Anthroposophic Nursing Care of Premature Infants

Natalie Hurst

Last update: 20.11.2020

What can be the mission in the nursing care of a prematurely born person and his family? 

When a baby is born, parents are faced with new challenges: to take responsibility for a small human being, to provide him or her with nourishment, warmth and love. Worries and uncertainties can arise even at the birth of a mature, healthy baby. However, when a sick or premature baby is born, this is often a distressing situation for the parents. The family must overcome worries about the baby’s health, grief over the early loss of the baby from the womb, possibly trauma due to an overwhelming birth. The parents are occupied with questions about how things will proceed now and how long the baby will need medical support. Especially mothers often feel as if they have failed in their role as mothers, because they could not carry their baby to the end. The question of why a child was born too early often remains an issue for parents for a long time.

We encounter similar issues in nursing when we come into contact with the individuality of a baby born too early. We meet newborns who immediately want to breathe and drink independently, observe the world with interest and curiosity and clearly show what they like and what they don’t like. Then there are newborns who have difficulty breathing. They often take breaks from breathing and would not continue to breathe if we did not remind them through stimulation. Their new environment is too much for them and they remain in a world to which we apparently have no access. This already indicates that the further course of their development may be influenced by the fact of whether or not they felt willing to transition to extrauterine life despite preterm birth. Therefore we ask ourselves in the care of premature babies: did the baby want to come so soon? Did the baby trigger the birth or was the birth initiated due to a problem of the mother? What did the baby experience during pregnancy? In what family environment did he or she develop during the pregnancy? Due to the often long stay in the neonatal ward and the close contact with the family, we nurses often become aware of topics that were prenatally formative: difficulties that the premature baby has, or difficulties in forming a bond between parents and child, or problems with breastfeeding. If we want to provide holistic support for the premature baby and his or her family – i.e., to understand them better and offer suitable nursing measures – we must look at the chronological arc from the prenatal period to the here and now.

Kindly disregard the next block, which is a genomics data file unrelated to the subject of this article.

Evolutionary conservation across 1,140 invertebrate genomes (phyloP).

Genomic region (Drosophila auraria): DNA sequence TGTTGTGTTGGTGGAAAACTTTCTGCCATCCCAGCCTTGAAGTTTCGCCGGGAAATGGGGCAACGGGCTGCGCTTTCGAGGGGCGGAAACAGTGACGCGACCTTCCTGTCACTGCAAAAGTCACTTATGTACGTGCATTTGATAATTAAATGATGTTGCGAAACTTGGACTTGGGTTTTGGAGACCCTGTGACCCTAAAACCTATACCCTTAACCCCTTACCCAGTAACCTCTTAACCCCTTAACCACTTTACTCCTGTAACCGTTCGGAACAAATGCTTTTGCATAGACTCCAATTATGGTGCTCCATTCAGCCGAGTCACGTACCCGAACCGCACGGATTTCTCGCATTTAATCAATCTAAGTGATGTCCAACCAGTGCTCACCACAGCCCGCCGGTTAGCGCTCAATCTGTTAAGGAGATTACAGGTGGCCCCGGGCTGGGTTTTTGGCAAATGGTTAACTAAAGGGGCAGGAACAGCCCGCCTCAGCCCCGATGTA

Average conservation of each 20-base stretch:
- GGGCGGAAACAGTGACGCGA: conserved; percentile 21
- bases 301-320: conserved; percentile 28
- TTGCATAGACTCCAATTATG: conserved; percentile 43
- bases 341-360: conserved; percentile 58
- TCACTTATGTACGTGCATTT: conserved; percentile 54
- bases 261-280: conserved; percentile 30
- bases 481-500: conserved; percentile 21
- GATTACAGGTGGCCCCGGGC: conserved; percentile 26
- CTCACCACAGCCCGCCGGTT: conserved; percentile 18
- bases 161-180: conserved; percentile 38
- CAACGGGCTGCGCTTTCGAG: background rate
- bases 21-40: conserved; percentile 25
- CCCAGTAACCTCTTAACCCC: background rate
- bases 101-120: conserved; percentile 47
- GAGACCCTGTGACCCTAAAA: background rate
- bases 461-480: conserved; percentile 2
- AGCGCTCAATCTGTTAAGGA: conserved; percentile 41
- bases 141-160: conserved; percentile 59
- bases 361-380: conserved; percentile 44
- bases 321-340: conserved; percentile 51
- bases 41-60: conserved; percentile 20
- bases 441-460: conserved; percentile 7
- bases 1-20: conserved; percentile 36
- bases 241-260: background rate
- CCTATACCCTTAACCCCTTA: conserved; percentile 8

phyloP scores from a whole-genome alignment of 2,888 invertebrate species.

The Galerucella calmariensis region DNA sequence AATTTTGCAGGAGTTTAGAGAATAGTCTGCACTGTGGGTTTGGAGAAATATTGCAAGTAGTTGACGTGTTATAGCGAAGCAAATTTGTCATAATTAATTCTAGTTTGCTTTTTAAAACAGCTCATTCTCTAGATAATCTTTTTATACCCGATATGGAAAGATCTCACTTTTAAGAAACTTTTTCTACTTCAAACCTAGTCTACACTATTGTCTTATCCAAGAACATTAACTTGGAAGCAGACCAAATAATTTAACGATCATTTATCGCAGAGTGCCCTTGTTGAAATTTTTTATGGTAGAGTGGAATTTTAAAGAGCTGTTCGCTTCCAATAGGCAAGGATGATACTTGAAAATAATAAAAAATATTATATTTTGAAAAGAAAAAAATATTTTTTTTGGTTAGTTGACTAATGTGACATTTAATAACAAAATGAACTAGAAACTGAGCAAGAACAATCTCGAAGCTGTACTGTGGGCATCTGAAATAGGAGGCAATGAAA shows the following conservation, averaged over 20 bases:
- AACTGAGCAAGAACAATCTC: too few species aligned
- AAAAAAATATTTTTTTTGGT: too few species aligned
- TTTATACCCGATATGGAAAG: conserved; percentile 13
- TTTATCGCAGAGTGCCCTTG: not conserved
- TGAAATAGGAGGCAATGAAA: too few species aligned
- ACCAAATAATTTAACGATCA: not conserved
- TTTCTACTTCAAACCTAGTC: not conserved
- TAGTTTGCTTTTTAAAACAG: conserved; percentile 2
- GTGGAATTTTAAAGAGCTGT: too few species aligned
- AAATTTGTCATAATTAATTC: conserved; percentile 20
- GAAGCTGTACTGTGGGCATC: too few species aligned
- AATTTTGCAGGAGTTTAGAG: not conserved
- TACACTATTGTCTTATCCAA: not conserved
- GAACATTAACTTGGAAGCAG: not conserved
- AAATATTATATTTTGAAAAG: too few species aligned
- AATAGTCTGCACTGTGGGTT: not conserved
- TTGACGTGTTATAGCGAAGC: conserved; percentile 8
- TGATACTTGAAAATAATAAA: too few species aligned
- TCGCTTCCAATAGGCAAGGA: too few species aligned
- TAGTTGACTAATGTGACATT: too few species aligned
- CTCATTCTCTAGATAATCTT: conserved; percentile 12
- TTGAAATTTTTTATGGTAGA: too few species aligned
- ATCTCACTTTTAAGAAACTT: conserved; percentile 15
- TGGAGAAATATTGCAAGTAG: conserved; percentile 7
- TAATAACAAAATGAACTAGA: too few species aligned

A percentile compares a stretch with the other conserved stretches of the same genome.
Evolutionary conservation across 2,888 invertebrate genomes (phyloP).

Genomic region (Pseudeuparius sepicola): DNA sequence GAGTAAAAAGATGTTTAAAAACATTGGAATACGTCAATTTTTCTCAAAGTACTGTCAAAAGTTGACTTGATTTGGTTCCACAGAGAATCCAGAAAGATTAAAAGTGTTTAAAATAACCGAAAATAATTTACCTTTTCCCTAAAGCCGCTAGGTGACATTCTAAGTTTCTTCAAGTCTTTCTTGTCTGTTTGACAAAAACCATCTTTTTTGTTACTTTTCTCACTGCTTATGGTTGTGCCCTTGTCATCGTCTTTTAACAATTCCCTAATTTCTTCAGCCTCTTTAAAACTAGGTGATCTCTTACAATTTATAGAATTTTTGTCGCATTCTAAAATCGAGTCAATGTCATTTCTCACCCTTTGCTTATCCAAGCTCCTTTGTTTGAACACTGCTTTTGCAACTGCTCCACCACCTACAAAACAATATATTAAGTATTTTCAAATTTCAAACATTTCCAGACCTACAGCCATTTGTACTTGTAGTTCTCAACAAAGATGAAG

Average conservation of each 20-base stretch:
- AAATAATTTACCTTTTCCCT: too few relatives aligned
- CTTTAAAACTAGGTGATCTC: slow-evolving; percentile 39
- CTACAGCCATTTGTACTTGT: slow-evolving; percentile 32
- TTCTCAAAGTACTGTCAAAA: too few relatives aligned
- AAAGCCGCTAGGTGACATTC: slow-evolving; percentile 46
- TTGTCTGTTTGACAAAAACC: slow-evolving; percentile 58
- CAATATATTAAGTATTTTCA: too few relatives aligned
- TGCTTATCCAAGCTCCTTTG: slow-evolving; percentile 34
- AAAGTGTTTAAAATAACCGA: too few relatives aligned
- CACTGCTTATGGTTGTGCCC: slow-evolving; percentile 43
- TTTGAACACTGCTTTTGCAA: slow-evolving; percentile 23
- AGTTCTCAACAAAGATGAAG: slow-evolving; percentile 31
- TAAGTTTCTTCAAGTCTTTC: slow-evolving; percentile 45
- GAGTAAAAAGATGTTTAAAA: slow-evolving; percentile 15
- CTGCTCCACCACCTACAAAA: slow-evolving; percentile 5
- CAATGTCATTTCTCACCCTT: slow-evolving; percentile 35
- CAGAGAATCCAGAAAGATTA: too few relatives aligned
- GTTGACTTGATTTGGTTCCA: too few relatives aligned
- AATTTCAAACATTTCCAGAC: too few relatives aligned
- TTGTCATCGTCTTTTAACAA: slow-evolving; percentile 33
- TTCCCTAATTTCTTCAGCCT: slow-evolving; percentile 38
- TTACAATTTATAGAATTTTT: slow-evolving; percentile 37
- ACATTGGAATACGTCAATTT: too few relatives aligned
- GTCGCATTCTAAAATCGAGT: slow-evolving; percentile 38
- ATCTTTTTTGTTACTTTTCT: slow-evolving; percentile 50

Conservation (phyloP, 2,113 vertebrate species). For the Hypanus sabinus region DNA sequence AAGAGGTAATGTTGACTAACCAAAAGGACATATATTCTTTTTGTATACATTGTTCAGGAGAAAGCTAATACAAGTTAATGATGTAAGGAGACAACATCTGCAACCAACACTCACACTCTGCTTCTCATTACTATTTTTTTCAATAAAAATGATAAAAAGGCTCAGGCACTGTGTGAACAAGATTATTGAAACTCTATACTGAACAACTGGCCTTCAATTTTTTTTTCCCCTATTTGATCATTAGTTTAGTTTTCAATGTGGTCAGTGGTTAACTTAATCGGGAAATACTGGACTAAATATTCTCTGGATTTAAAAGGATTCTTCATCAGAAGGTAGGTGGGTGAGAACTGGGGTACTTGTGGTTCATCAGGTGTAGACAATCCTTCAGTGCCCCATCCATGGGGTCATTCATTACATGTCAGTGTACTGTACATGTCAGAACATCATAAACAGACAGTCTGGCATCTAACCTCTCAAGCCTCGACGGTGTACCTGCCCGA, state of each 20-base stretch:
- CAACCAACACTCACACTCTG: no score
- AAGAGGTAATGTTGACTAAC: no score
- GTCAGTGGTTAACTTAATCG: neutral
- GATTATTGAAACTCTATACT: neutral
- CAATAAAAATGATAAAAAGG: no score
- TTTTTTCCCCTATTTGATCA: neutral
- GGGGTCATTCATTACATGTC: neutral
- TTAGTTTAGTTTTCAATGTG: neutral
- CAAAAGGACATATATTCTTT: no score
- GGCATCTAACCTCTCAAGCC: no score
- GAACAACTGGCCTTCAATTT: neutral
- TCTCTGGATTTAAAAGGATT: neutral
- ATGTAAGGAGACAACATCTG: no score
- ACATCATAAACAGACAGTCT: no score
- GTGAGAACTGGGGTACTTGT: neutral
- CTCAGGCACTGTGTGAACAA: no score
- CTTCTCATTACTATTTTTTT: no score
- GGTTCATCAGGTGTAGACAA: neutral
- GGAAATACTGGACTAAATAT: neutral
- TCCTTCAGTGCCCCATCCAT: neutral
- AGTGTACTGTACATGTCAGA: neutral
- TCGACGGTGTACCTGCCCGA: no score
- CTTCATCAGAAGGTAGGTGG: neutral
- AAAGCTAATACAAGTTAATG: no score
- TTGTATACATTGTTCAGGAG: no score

Furthermore, we may consider the question of how to accompany the baby on his way from the sphere of intrauterine, weightless life to extrauterine life. We can invite him to find a way from the place where he would actually still be now (if he had not been born prematurely) to life on earth. We can express our invitation like this, for example: “Look! Something of where you come from is also here!” – as well as by appealing to the baby’s senses in the way that we care for him, appropriate to his age.

An approach to such care of the baby’s senses can be found by looking at the enveloping embryonic organ, the amnion. This enveloping organ has lost the baby too early. Starting from the importance of this organ, we can look at the needs of the premature infant and develop nursing competence that not only keeps an eye on the here and now, but also builds a bridge from the past to the future of the premature infant in his family.

Amnion – A gesture of enveloping

The amniotic sac forms the original covering that protects the baby – it is a protective organ par excellence. With its skin it forms a boundary to the outside world, yet one which remains transparent for gentle first impressions from outside, like the baby’s own first small vaulted sky. In the womb, amniotic fluid makes a sea-like space for the baby. The unborn baby can develop in this weightlessness. The amniotic sac enables vitality, movement and growth and is a central organ of the baby’s life organization. The baby’s neurosensory system can mature in this protective covering and it is shielded from too much stimuli.